with the authors of .
Figure 4: Moving gate meshes (zoomed-in) for an anisotropic boundary deformation aligned with the vertical axis:
(a) Initial mesh on the gate domain; (b) the deformed mesh with FEMWARP;(c) the deformed mesh using anisotropic FEMWARP, and (d) the
optimized mesh on the deformed domain with no inverted elements using the hybrid mesh deformation algorithm . Joint work
with the authors of .
Figure 5: Improved mesh warping performance via (a) Hilbert space-filling
curve mesh vertex and element reordering; (b) improved cache utilization, and
(c) strong scaling efficiency . Joint work with the authors of .
Figure 6: Axial velocity of blood flow in two patient anatomies: (a) a
left-sided IVC and (b) a retroaortic IVC. The four columns represent
the blood flow in the IVC at rest, IVC with IVC filter at rest, IVC with
IVC filter and clot at rest, and IVC with IVC filter and clot at exercise.
Results were obtained at five different cross-sections of the IVC .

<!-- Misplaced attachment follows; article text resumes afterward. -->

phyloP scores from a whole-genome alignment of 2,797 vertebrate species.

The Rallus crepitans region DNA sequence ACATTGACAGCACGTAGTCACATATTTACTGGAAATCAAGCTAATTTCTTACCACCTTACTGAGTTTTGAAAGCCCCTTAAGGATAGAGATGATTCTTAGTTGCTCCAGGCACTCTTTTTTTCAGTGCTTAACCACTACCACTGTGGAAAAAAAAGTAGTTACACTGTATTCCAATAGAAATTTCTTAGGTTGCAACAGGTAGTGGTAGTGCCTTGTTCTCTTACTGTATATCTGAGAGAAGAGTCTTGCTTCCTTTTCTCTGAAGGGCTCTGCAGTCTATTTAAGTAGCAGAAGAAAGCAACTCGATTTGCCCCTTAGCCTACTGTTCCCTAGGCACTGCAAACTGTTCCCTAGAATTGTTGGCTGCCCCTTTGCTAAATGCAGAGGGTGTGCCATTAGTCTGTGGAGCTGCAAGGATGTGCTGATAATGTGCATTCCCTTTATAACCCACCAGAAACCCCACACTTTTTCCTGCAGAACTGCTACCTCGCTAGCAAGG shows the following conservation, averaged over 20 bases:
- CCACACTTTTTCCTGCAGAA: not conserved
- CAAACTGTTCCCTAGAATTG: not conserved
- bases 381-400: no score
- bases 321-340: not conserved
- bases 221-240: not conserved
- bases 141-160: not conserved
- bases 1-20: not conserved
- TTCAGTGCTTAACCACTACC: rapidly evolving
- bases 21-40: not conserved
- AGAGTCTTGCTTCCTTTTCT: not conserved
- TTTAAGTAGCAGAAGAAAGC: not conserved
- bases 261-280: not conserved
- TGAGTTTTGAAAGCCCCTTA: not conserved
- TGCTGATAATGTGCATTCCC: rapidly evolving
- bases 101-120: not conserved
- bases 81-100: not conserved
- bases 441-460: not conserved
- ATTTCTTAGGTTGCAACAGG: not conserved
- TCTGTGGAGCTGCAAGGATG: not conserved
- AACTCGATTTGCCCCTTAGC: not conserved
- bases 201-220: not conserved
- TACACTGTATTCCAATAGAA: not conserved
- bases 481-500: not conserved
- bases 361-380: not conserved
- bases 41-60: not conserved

Joint work with the authors of .
Figure 7: Strong-scaling of the parallel log-barrier mesh quality improvement
and untangling algorithm in  on a large mesh. Joint work with the authors of .
Figure 8: Initial and deformed (tangled) hydrocephalic brain meshes from the authors
of . Comparison of the performance of our multiobjective mesh optimization method with
other mesh quality improvement and mesh untangling methods . Joint work with the authors
Figure 9: Deformed annulus meshes resulting from the use of our Untangling Before
Newton (UBN) method for rotating the exterior
boundary circle of the mesh shown in Fig. 1 by f radians and moving
the inner boundary circle by a factor f closer to the outer boundary.
The deformed meshes are for (left to right) f = 0.1, f = 0.3, f = 0.6, and
f = 0.7 . Joint work with the authors of .
Figure 10: The number of inverted elements after each iteration for all the three methods for the deformation of
1.6 and 1.75 units of the foam5 mesh. Note that only the number of iterations are provided. For 1.75 units of